Authority, Legitimacy and Obligation in Law's Empire (and Justice for Hedgehogs)
10 Pages Posted: 2 May 2014
Date Written: June 6, 2011
In June 2011 a closed seminar was held in the Faculty of Law at the University of Oxford to mark the 25th anniversary of the publication of Law’s Empire. Papers were sent to Ronald Dworkin in advance, and he commented on them at appropriate points in the seminar. This is the appreciative paper I contributed. It revises the account I gave in 1987 of Dworkin’s theory of authority, belatedly crediting it with substance and richness (and a traditional character) that I had overlooked. Still, my 1987 comments on the thinness of Dworkin’s account of the human goods at stake are retained and are extended in the present paper to critique the thinness of his account of the cultural and other presuppositions or prerequisites of sustainable political communities and their authority structures. This critique doubtless extends to all theories of merely “constitutional" patriotism.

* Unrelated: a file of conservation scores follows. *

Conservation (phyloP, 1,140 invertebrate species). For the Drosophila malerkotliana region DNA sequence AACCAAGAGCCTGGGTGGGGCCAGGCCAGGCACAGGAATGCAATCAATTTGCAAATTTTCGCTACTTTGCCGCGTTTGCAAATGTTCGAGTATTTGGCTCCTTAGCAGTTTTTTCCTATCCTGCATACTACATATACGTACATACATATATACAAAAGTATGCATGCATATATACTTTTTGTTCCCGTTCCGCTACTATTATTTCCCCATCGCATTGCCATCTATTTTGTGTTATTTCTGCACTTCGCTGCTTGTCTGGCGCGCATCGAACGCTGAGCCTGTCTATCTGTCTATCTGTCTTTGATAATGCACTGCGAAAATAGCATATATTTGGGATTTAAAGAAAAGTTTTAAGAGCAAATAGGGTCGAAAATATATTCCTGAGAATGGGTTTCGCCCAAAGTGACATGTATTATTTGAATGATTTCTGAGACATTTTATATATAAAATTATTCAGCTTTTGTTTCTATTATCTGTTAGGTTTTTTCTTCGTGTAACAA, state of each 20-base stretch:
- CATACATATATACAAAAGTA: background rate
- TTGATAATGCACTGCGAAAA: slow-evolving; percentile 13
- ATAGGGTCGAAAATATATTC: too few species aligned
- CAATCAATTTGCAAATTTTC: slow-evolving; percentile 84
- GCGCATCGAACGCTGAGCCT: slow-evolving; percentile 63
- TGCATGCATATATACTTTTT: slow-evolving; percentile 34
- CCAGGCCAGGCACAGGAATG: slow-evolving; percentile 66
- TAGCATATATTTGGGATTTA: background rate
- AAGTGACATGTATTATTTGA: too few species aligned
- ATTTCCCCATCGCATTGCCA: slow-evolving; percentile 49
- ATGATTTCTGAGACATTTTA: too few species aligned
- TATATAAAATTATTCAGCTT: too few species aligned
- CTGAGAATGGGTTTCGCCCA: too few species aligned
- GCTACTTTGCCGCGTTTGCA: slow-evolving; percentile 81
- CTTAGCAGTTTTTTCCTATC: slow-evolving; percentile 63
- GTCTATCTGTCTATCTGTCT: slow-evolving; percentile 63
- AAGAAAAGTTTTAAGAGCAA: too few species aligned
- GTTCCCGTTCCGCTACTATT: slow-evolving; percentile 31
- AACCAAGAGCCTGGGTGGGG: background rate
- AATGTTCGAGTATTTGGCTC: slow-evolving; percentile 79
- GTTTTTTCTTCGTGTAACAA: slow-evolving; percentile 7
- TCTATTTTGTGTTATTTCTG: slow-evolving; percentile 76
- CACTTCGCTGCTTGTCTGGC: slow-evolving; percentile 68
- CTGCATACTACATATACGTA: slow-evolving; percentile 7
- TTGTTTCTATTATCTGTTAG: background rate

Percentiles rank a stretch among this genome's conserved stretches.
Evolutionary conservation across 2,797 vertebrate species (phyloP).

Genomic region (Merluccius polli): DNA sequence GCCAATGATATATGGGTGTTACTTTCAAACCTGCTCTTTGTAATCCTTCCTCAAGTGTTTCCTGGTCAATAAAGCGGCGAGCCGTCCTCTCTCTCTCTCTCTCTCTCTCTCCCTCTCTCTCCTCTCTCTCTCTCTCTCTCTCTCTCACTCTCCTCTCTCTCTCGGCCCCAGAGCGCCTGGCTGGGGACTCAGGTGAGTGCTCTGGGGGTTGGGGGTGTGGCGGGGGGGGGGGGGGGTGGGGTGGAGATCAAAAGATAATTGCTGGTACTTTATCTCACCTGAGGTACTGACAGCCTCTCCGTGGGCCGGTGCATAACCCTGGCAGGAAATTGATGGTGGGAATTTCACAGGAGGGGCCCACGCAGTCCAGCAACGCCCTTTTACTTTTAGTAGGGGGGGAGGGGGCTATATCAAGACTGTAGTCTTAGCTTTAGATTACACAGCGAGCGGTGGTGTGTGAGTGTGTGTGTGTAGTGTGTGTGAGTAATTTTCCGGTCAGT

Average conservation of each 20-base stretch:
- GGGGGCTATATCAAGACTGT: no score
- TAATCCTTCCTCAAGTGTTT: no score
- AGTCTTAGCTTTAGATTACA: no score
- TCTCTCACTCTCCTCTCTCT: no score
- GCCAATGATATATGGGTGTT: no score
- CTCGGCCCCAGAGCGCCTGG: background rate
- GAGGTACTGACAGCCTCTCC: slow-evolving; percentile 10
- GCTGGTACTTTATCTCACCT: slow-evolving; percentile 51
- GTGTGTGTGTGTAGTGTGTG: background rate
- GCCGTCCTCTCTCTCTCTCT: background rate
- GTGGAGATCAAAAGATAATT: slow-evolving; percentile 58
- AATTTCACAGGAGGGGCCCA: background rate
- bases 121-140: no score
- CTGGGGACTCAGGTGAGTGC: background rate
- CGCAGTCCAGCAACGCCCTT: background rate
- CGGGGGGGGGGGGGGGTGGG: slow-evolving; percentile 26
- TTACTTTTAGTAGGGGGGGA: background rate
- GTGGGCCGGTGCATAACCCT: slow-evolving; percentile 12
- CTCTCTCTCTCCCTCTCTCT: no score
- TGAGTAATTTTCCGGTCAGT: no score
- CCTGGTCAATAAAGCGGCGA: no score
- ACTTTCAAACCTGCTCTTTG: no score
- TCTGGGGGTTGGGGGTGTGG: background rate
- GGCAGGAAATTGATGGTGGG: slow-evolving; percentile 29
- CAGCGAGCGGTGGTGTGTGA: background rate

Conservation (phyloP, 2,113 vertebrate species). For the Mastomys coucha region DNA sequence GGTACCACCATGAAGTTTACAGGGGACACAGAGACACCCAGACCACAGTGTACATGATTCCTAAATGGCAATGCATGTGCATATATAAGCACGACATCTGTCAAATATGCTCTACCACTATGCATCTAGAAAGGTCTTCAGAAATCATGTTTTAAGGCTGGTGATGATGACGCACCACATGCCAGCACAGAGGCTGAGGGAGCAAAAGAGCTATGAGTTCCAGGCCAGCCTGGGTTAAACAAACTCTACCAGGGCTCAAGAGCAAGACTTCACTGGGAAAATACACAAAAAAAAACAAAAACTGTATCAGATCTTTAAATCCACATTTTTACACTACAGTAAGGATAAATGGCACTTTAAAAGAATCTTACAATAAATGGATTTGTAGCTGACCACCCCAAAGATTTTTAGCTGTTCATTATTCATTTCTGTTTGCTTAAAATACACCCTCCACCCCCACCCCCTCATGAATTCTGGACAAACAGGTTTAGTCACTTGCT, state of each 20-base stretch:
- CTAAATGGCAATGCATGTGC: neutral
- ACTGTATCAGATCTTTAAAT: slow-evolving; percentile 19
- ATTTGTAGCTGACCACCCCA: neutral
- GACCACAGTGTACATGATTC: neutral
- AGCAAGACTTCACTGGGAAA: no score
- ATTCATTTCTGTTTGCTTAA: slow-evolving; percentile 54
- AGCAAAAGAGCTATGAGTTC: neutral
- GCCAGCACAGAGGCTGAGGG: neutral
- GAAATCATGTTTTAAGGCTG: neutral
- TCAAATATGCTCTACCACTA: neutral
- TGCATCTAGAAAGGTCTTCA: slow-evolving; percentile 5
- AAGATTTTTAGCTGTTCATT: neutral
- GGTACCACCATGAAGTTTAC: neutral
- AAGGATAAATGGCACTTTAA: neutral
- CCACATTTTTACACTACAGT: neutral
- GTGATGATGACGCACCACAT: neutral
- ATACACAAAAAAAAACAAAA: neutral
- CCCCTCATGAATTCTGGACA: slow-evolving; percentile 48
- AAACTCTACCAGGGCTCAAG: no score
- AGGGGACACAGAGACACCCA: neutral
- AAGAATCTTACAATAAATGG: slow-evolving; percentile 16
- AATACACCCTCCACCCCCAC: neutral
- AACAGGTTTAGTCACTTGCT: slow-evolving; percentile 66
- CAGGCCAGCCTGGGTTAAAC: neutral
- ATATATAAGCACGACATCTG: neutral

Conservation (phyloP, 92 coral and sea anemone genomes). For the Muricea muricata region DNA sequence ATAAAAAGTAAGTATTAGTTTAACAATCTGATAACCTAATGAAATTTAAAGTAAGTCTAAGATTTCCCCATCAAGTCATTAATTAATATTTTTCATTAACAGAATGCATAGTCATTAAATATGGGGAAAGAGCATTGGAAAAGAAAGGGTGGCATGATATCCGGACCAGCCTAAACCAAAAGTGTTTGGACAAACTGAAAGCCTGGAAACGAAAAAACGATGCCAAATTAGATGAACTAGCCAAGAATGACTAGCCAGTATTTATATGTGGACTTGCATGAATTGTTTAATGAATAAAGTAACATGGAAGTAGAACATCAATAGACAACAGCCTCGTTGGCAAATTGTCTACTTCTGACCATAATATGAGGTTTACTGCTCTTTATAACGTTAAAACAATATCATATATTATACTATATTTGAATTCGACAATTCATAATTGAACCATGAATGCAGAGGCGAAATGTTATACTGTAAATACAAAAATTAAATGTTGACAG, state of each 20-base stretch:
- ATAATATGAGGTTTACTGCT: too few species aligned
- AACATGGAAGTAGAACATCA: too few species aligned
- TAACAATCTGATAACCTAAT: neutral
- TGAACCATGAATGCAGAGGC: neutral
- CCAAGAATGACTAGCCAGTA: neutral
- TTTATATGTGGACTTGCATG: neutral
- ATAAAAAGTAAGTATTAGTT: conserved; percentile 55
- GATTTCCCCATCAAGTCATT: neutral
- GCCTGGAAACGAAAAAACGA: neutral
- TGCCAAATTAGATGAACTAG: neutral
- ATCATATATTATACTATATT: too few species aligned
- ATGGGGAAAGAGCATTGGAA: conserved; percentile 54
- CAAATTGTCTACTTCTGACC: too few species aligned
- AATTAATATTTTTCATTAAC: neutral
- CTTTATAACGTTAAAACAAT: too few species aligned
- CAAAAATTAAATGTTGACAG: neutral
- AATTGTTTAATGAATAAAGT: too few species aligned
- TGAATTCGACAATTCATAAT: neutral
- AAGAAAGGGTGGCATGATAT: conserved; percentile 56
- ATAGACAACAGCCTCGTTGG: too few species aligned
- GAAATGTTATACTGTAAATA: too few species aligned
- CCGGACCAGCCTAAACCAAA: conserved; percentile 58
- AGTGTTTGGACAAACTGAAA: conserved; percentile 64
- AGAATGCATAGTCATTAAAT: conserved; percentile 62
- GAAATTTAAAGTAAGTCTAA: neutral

Keywords: Dworkin, authority, nations, political association, constitutional patriotism, obligation of law
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